I haven't had a chance to test this theory yet, but it makes so much sense...
When doing get bulk requests (which are done once for each modem on all non-intensive scans in Cinemon), the default behaviour for an agent is to encode 255 records for each requested field. That is, if you are requesting 10 oids, you wind up with 2550 possible data-values coming back at you.
Now, of course there's also the packet-size limitations, but basically by default you're downloading large chunks of the OID table each time you do one of those get bulk requests.
Obvious solution (now available in TwistedSNMP) is to allow for passing in the maxRepetitions parameter, so that when you know you have a small table you can tell TwistedSNMP's table retriever to use a smaller window and save the bandwidth and processing power.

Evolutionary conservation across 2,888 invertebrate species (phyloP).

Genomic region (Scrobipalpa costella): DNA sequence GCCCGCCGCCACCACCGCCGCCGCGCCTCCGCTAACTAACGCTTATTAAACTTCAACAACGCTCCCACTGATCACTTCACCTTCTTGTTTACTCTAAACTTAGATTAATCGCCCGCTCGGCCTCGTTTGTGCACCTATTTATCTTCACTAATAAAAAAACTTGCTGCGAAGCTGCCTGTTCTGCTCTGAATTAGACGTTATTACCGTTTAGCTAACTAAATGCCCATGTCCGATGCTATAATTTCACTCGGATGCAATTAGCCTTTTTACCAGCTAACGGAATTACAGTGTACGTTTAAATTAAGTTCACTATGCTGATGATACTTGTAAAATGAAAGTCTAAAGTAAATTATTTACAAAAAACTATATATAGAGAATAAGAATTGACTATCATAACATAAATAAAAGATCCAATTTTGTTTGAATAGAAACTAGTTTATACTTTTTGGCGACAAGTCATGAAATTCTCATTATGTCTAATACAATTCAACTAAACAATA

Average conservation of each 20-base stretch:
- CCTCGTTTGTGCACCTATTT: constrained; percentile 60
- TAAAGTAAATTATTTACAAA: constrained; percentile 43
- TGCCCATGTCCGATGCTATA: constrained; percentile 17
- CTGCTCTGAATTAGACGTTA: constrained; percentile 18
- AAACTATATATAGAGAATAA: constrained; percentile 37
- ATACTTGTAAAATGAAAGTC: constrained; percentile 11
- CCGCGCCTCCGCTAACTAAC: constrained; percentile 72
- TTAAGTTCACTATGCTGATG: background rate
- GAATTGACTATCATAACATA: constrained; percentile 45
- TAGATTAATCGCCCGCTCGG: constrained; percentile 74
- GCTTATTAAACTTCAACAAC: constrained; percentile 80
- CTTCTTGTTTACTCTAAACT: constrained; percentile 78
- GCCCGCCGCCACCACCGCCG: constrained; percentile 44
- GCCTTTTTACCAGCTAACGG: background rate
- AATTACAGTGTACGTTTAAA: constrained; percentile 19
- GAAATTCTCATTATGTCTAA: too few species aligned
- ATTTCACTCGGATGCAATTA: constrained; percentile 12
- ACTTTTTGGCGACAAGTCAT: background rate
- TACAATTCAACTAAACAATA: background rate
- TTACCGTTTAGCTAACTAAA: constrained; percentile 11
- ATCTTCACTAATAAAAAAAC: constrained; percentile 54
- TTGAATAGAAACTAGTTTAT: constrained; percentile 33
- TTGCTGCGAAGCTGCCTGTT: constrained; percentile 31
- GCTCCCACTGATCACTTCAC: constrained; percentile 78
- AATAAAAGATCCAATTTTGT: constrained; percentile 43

Oh, other good news; apparently the cleanup did have some effect after all. cmon's memory usage has flatlined (or as close as I can see to flatlined on the graph) for 2 hours now. IIRC it's actually set to trim the data to the last 2 minutes (to speed up time-to-stability), which isn't very useful, but it does show that the memory-releasing mechanism is working.